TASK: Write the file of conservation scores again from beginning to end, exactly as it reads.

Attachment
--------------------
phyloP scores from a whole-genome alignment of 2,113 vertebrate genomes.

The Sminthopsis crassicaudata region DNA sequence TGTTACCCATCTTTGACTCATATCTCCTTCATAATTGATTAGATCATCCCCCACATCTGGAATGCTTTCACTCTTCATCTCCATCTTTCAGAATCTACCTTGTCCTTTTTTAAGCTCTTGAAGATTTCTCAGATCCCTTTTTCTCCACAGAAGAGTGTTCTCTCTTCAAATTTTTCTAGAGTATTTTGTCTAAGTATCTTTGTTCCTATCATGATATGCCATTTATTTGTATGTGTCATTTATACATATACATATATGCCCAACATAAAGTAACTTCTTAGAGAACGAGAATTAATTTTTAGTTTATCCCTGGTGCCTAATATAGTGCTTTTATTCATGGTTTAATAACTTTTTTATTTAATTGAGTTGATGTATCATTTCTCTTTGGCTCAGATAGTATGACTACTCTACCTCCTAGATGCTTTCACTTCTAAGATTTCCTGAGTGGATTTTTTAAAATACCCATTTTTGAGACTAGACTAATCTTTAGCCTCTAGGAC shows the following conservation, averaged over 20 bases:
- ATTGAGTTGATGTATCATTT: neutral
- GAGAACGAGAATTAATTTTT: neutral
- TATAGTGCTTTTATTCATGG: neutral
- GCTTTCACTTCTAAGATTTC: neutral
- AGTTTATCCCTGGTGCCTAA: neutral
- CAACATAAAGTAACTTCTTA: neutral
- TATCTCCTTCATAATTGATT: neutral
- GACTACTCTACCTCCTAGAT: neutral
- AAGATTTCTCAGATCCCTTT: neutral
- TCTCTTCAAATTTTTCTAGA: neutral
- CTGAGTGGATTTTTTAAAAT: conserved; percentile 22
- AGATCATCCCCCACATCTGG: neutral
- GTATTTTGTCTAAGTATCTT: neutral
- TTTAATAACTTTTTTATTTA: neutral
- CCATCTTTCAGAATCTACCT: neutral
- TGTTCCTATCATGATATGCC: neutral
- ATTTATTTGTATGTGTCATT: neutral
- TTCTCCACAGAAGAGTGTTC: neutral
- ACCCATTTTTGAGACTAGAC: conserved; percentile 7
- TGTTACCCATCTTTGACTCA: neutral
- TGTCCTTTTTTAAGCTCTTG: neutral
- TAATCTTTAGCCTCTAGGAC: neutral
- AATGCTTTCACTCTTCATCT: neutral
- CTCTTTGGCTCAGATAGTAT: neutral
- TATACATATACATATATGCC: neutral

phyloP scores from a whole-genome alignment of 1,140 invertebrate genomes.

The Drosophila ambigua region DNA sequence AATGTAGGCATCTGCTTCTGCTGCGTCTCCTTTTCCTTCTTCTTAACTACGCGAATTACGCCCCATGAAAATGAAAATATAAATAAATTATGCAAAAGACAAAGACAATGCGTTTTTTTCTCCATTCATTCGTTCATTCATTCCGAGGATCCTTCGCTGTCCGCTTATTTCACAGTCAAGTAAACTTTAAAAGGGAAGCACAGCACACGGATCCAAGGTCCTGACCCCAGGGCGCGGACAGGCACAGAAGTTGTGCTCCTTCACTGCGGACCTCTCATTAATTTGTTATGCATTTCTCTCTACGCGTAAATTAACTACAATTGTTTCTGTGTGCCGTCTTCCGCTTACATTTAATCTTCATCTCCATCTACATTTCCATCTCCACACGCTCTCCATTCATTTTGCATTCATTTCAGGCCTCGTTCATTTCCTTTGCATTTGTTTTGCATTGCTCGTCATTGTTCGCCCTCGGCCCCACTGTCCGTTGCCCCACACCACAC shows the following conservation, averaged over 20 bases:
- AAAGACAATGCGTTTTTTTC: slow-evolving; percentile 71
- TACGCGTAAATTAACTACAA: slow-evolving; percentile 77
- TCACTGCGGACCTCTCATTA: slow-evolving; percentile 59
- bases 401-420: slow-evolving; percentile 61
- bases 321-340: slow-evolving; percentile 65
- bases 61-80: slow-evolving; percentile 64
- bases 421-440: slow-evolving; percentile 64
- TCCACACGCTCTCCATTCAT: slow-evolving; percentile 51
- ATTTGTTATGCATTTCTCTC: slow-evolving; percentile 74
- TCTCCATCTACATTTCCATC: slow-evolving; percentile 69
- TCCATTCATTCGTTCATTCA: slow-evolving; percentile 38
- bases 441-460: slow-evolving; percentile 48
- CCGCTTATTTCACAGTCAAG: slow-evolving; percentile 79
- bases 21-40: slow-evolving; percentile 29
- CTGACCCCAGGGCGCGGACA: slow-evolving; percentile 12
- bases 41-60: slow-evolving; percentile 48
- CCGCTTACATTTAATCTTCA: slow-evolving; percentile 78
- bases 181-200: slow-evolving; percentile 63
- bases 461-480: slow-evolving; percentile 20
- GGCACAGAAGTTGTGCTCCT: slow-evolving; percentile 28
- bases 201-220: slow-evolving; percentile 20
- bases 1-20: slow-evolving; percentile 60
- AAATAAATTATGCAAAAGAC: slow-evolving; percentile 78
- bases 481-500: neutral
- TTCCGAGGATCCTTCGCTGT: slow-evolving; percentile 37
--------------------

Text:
phyloP scores from a whole-genome alignment of 2,113 vertebrate genomes.

The Sminthopsis crassicaudata region DNA sequence TGTTACCCATCTTTGACTCATATCTCCTTCATAATTGATTAGATCATCCCCCACATCTGGAATGCTTTCACTCTTCATCTCCATCTTTCAGAATCTACCTTGTCCTTTTTTAAGCTCTTGAAGATTTCTCAGATCCCTTTTTCTCCACAGAAGAGTGTTCTCTCTTCAAATTTTTCTAGAGTATTTTGTCTAAGTATCTTTGTTCCTATCATGATATGCCATTTATTTGTATGTGTCATTTATACATATACATATATGCCCAACATAAAGTAACTTCTTAGAGAACGAGAATTAATTTTTAGTTTATCCCTGGTGCCTAATATAGTGCTTTTATTCATGGTTTAATAACTTTTTTATTTAATTGAGTTGATGTATCATTTCTCTTTGGCTCAGATAGTATGACTACTCTACCTCCTAGATGCTTTCACTTCTAAGATTTCCTGAGTGGATTTTTTAAAATACCCATTTTTGAGACTAGACTAATCTTTAGCCTCTAGGAC shows the following conservation, averaged over 20 bases:
- ATTGAGTTGATGTATCATTT: neutral
- GAGAACGAGAATTAATTTTT: neutral
- TATAGTGCTTTTATTCATGG: neutral
- GCTTTCACTTCTAAGATTTC: neutral
- AGTTTATCCCTGGTGCCTAA: neutral
- CAACATAAAGTAACTTCTTA: neutral
- TATCTCCTTCATAATTGATT: neutral
- GACTACTCTACCTCCTAGAT: neutral
- AAGATTTCTCAGATCCCTTT: neutral
- TCTCTTCAAATTTTTCTAGA: neutral
- CTGAGTGGATTTTTTAAAAT: conserved; percentile 22
- AGATCATCCCCCACATCTGG: neutral
- GTATTTTGTCTAAGTATCTT: neutral
- TTTAATAACTTTTTTATTTA: neutral
- CCATCTTTCAGAATCTACCT: neutral
- TGTTCCTATCATGATATGCC: neutral
- ATTTATTTGTATGTGTCATT: neutral
- TTCTCCACAGAAGAGTGTTC: neutral
- ACCCATTTTTGAGACTAGAC: conserved; percentile 7
- TGTTACCCATCTTTGACTCA: neutral
- TGTCCTTTTTTAAGCTCTTG: neutral
- TAATCTTTAGCCTCTAGGAC: neutral
- AATGCTTTCACTCTTCATCT: neutral
- CTCTTTGGCTCAGATAGTAT: neutral
- TATACATATACATATATGCC: neutral

phyloP scores from a whole-genome alignment of 1,140 invertebrate genomes.

The Drosophila ambigua region DNA sequence AATGTAGGCATCTGCTTCTGCTGCGTCTCCTTTTCCTTCTTCTTAACTACGCGAATTACGCCCCATGAAAATGAAAATATAAATAAATTATGCAAAAGACAAAGACAATGCGTTTTTTTCTCCATTCATTCGTTCATTCATTCCGAGGATCCTTCGCTGTCCGCTTATTTCACAGTCAAGTAAACTTTAAAAGGGAAGCACAGCACACGGATCCAAGGTCCTGACCCCAGGGCGCGGACAGGCACAGAAGTTGTGCTCCTTCACTGCGGACCTCTCATTAATTTGTTATGCATTTCTCTCTACGCGTAAATTAACTACAATTGTTTCTGTGTGCCGTCTTCCGCTTACATTTAATCTTCATCTCCATCTACATTTCCATCTCCACACGCTCTCCATTCATTTTGCATTCATTTCAGGCCTCGTTCATTTCCTTTGCATTTGTTTTGCATTGCTCGTCATTGTTCGCCCTCGGCCCCACTGTCCGTTGCCCCACACCACAC shows the following conservation, averaged over 20 bases:
- AAAGACAATGCGTTTTTTTC: slow-evolving; percentile 71
- TACGCGTAAATTAACTACAA: slow-evolving; percentile 77
- TCACTGCGGACCTCTCATTA: slow-evolving; percentile 59
- bases 401-420: slow-evolving; percentile 61
- bases 321-340: slow-evolving; percentile 65
- bases 61-80: slow-evolving; percentile 64
- bases 421-440: slow-evolving; percentile 64
- TCCACACGCTCTCCATTCAT: slow-evolving; percentile 51
- ATTTGTTATGCATTTCTCTC: slow-evolving; percentile 74
- TCTCCATCTACATTTCCATC: slow-evolving; percentile 69
- TCCATTCATTCGTTCATTCA: slow-evolving; percentile 38
- bases 441-460: slow-evolving; percentile 48
- CCGCTTATTTCACAGTCAAG: slow-evolving; percentile 79
- bases 21-40: slow-evolving; percentile 29
- CTGACCCCAGGGCGCGGACA: slow-evolving; percentile 12
- bases 41-60: slow-evolving; percentile 48
- CCGCTTACATTTAATCTTCA: slow-evolving; percentile 78
- bases 181-200: slow-evolving; percentile 63
- bases 461-480: slow-evolving; percentile 20
- GGCACAGAAGTTGTGCTCCT: slow-evolving; percentile 28
- bases 201-220: slow-evolving; percentile 20
- bases 1-20: slow-evolving; percentile 60
- AAATAAATTATGCAAAAGAC: slow-evolving; percentile 78
- bases 481-500: neutral
- TTCCGAGGATCCTTCGCTGT: slow-evolving; percentile 37